So to return to the title, was attacking the Kiev pocket in 1941 really a terrible idea?
#2
Old 04-03-2002, 09:22 AM
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A *bad* idea, well, no. It may not have been as good as some others. However, had the Germans captured Moscow, the center of military and political control, as well as poroduction and so forth, would have been cut off, making it difficult to launch an offensive.

Hitler's Generals perhaps felt they could easily cover the 200 miles to Moscow and then easily deal with the Russians near Kiev.
#3
Old 04-03-2002, 09:27 AM
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I'd have to say that this is the most significant statement in the OP:
Quote:
Most of the generals opposed Hitler's plan.
So, your experts that you pay to know about these things disagree with you, so you go ahead and do it anyway, so what happens?

You lose.

'Nuff said.
#4
Old 04-03-2002, 09:50 AM
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Um, yes.

It probably didn't matter, in the end.

Kiev was a massive disaster for the Russians, but Guderian claimed it as only a tactical victory. Various sources have claimed that Kiev delayed operation "typhoon" against Moscow by six weeks, but even if the 2nd Panzergruppe and 2nd Army had been available, capturing & controlling such a large urban area with the forces at hand would've been problematical. Further, even assuming a success in capturing and controlling Moscow, leaving the Russian forces around Kiev intact would've presented the Russians with a large, capable force arrayed against an exposed, thinly guarded flank. Zhukov felt that leaving a front capable of striking the German flank as they advanced would have been courting disaster for the Germans (and he probably was desperately hoping for it). The major Russian industrial base around Kiev would also have had all winter to produce weapons and ammunition.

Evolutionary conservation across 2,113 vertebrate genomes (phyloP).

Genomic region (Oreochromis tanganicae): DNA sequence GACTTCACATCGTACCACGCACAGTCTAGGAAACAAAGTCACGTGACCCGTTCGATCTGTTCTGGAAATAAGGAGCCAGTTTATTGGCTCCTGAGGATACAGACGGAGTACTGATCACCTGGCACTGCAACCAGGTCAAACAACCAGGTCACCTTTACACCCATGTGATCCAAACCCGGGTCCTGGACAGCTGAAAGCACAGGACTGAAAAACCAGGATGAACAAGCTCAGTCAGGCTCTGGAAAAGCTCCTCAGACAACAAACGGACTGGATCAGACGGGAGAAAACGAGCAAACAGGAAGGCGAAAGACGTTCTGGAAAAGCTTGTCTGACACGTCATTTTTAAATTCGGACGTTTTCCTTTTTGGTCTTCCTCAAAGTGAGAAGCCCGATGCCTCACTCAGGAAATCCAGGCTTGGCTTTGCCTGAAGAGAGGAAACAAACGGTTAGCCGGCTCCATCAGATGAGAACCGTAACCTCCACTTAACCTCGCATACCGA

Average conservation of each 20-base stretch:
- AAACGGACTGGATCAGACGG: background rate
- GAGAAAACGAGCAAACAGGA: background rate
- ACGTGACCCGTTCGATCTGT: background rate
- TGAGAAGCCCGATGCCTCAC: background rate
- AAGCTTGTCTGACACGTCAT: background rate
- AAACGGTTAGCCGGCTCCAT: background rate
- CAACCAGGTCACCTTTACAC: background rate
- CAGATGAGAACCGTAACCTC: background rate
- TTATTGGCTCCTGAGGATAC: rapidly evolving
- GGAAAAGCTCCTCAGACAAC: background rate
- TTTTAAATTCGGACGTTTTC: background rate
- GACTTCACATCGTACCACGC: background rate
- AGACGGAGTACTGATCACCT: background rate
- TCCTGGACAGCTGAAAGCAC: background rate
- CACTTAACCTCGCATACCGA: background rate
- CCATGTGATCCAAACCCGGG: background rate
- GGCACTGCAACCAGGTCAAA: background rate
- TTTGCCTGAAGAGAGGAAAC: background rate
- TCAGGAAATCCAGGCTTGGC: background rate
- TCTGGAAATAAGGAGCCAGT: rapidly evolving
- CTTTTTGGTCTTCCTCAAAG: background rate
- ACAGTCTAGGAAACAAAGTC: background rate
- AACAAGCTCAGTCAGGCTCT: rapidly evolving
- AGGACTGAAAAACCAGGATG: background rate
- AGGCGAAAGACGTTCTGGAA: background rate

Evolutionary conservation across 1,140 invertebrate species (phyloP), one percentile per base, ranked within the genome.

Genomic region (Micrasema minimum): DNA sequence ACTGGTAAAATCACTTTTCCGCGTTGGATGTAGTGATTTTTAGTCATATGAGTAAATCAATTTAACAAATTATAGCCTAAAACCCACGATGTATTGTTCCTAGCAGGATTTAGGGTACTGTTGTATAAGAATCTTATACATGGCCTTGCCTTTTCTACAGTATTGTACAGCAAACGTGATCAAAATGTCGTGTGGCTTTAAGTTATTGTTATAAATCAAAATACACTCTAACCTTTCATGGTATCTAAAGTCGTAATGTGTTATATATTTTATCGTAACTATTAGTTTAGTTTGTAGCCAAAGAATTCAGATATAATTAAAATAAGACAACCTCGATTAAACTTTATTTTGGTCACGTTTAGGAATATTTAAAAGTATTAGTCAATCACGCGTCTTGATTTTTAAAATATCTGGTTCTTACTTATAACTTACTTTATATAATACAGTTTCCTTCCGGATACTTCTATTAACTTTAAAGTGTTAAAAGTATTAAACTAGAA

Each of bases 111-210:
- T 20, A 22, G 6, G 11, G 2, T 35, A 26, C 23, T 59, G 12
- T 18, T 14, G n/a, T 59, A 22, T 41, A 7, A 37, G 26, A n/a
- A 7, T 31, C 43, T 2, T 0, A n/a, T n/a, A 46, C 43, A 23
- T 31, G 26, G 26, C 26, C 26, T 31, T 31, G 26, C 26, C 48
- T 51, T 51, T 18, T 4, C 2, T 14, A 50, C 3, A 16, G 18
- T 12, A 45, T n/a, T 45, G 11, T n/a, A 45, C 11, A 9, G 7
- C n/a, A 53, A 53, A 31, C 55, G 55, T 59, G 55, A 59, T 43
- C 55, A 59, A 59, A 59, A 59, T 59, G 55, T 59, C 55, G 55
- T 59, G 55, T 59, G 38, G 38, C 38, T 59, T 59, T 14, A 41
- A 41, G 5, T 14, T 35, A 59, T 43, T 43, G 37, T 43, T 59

Hitler bit off *far* more than he could chew, although I must say that the German armed forces made one hell of a stab at swallowing it anyway.
#5
Old 04-03-2002, 10:58 AM
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Tranquillis, I'm not sure what you're saying. You start off by saying "yes", attacking Kiev instead of Moscow was a bad idea. But then the rest of your post seems to support the opposite view.

Quote:
So, your experts that you pay to know about these things disagree with you, so you go ahead and do it anyway, so what happens?
There was a precedent. In 1940, virtually all of the German general's wanted to attack France with what was essentially a modifed repeat of the Schlieffen Plan. On the advice of one low ranking general, Hitler overruled his military advisors and ordered the Ardennes offensive instead. The operation was an overwhelming success.

Granted, most of the time when Hitler overruled his generals, he was wrong and they were right. But even a blind squirrel finds an occasional nut.
#6
Old 04-03-2002, 01:25 PM
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I can't agree that attacking Kiev lost the war, or even that it was a bad idea, because I'm simply not convinced that losing Moscow would have damaged the Soviets as badly as is usually assumed.

Napoleon, after all, took Moscow in 1812. It was of no use to him; the Russians then simply gave Moscow up and then counterattacked when the time suited them. I don't believe taking Moscow would have done Hitler substantially more good; I think the Soviets would have pulled everything out they could, set up a capital elsewhere, and kept right on fighting. They relocated how many hundred of factories eastward? Relocating some bureaucrats wouldn't have been that much harder.